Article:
Alon Ozery, like most people, had envied his father and his grandmother for the emotional stability of their youth. “When my grandmother got home from work, she would sit down with her glass of gin, sometimes three or four, and with a look that told me that she was ready to be anything she wanted to be,” he writes in an excerpt from From Without a Horse to Home.
But when Ozery gets older and more risk-tolerant, he discovers that this ability to live out his feelings has its limits. At 50, the bubble bursts for Ozery, a recent Emmy Award winner for starring as that demanding con artist, Harry Houdini, in NBC’s miniseries.
Ozery, who co-wrote From Without a Horse to Home with his late father, illustrator Alvin “Pop” Ozery, explores the results of his experience of soul-searching in the touching new memoir, a personal look at some of the many guiding questions of the early modern era: “What is home?”, “Is solitude an authentic human existence?”, “Who are we as humans?”, “Is art important?” The book, also titled From Without a Horse to Home, is due out this week.
In a telephone interview, Ozery talked about his memoir and the famous character he played on television.
The New York Times: What’s the most important thing you learned from being at the center of the Houdini story?
Alon Ozery: I learned that you can only touch this famous figure if you have the perspective to tap into some of his secrets. And you don’t just have to tap into his secrets. You have to hear through him what’s going on in his head and tap into what he was communicating about.
Mr. Ozery: I wanted to really explore these issues around human structure, his perspective and the inner tension, the tension between being a human being in this perfect chaos of society and being a great thinker and a master illusionist.
The New York Times: You seem to feel that your life is inextricably tied to this character you created. Do you think he is alive inside of you?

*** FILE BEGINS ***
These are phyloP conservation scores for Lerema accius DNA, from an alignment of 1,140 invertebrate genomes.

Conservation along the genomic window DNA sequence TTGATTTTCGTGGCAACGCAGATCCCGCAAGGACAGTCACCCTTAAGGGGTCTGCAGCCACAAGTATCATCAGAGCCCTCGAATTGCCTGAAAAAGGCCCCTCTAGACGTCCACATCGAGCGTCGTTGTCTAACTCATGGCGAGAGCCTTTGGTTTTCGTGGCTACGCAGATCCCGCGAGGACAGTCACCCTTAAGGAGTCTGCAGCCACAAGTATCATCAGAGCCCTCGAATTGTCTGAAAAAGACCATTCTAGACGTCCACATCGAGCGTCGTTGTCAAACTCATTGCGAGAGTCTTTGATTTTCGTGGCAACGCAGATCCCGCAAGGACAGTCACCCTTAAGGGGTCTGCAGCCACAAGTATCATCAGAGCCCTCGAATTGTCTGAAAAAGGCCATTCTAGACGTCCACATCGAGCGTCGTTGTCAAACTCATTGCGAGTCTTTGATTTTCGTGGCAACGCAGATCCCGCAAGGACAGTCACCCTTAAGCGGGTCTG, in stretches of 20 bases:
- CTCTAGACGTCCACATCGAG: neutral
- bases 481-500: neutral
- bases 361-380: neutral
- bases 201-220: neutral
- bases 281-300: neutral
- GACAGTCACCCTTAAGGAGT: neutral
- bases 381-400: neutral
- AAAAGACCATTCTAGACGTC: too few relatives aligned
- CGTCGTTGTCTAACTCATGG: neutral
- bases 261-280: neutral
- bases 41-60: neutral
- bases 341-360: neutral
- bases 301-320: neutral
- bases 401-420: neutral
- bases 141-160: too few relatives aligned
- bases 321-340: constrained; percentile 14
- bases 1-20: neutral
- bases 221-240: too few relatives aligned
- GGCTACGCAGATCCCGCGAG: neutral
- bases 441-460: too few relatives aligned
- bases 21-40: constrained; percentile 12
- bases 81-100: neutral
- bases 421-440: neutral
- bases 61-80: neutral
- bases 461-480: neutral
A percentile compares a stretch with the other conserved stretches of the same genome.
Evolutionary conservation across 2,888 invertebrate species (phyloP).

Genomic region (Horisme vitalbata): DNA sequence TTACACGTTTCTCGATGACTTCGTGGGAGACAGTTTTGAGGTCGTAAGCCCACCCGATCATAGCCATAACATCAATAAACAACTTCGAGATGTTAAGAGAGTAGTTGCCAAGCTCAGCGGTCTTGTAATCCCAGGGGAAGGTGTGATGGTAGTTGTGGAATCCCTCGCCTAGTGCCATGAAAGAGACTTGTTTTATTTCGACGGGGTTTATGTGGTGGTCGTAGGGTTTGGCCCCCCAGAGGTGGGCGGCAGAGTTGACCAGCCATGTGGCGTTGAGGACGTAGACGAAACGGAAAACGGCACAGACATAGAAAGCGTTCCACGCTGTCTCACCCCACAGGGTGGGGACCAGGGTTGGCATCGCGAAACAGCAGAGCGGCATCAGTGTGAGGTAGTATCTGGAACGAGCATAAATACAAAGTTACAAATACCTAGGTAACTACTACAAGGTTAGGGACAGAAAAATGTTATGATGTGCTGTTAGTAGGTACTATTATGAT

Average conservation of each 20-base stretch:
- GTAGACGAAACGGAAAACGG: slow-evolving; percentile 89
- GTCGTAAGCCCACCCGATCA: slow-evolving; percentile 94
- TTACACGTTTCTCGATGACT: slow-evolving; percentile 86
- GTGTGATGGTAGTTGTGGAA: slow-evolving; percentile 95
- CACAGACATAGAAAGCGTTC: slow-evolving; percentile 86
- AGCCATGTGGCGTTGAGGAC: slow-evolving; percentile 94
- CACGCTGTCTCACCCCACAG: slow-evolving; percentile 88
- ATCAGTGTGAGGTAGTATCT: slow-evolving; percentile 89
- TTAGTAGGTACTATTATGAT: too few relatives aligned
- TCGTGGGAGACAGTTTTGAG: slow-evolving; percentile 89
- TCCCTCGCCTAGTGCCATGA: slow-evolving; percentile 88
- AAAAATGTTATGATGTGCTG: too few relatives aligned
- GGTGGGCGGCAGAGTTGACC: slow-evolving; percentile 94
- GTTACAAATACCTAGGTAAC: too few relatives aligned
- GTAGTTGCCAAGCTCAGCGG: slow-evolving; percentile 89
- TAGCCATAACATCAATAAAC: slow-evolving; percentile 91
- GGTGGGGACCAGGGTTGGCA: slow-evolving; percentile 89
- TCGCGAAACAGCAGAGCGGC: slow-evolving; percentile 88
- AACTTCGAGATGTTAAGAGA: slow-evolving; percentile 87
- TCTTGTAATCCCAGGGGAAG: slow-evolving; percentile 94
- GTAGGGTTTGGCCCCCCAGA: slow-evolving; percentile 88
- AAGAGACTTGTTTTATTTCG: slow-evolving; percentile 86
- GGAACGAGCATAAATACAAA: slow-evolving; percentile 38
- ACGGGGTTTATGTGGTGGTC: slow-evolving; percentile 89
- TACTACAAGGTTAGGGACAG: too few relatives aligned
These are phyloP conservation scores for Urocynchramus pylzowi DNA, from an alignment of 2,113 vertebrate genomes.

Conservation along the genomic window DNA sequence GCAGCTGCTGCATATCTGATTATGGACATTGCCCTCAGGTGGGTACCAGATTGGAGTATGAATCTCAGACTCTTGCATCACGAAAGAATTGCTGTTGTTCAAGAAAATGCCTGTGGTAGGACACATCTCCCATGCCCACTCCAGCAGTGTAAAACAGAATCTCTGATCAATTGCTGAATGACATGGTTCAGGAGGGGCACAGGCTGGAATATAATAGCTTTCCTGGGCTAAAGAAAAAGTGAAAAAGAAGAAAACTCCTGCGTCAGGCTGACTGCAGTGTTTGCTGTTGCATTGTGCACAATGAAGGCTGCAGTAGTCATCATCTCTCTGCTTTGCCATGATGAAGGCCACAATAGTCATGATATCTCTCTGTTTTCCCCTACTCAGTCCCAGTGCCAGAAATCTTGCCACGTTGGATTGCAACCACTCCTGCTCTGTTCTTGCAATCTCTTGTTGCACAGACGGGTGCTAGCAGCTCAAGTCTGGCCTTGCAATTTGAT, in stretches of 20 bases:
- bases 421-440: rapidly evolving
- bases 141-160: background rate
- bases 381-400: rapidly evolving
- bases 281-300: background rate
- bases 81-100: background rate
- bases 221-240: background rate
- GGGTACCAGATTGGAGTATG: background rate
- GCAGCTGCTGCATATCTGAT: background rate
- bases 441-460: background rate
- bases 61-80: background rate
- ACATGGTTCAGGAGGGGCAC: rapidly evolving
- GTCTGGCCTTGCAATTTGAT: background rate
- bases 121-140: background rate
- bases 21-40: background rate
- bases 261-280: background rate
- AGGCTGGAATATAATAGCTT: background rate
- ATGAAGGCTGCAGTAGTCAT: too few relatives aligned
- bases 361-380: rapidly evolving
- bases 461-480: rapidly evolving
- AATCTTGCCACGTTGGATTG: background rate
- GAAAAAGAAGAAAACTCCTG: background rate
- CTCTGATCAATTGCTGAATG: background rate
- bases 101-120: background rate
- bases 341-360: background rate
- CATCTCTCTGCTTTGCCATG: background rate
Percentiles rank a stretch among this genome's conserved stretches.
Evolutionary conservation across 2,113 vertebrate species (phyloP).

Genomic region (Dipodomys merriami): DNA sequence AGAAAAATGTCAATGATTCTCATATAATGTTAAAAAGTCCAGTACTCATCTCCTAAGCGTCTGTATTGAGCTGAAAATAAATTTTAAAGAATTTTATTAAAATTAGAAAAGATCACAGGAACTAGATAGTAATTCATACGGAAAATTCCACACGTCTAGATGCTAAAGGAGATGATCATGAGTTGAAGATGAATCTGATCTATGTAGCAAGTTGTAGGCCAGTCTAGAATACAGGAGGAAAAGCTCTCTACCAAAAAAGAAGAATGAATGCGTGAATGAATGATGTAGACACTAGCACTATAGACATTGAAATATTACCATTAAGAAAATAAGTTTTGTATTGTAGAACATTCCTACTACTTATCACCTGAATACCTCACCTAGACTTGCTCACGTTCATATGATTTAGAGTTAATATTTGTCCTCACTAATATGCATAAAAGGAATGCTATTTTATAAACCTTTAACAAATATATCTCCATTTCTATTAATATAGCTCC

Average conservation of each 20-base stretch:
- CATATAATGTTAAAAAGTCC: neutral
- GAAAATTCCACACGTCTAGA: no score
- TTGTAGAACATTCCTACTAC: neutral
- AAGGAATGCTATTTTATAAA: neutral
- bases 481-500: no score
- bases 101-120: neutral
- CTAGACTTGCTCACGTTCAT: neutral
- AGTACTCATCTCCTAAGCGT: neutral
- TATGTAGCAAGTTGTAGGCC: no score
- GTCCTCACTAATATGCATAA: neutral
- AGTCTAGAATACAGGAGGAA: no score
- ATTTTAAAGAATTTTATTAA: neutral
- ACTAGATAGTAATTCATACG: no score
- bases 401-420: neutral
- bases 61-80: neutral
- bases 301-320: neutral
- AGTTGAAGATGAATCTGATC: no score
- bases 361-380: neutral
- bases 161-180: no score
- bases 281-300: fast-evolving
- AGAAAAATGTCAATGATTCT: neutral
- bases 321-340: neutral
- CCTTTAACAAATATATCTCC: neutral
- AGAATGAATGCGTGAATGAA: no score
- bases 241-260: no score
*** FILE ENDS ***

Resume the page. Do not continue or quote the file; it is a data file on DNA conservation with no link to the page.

Mr. Ozery: I do believe there is always a side of you that exists. It’s a special side. His life is a fascinating study of human nature, and of human desire and human contradiction. I try to look at him as this companion in life. And not as the poster boy for my father. Not as this complete product. As a vessel through which his real human qualities can come to light and reveal themselves.
The New York Times: You have a lot to celebrate at 50. Were you concerned about yourself at that age?
Mr. Ozery: When I write about this issue of loneliness and isolation, it’s because there is a price for those choices we make on our mortality. And that’s the price of choosing to live with uncertainty. Of giving your values up to survival. It’s not the flavor of water. It’s what goes into it. You have to be prepared to be alone all day, for three months, even, if you need to be.
The New York Times: You also write about the power of a good-looking person.
Mr. Ozery: The key to life is to find a partner who has the best-looking parts of you.
The New York Times: What do you hope people come away with after reading this book?
Mr. Ozery: I want them to ask those deep and weird questions and run with them.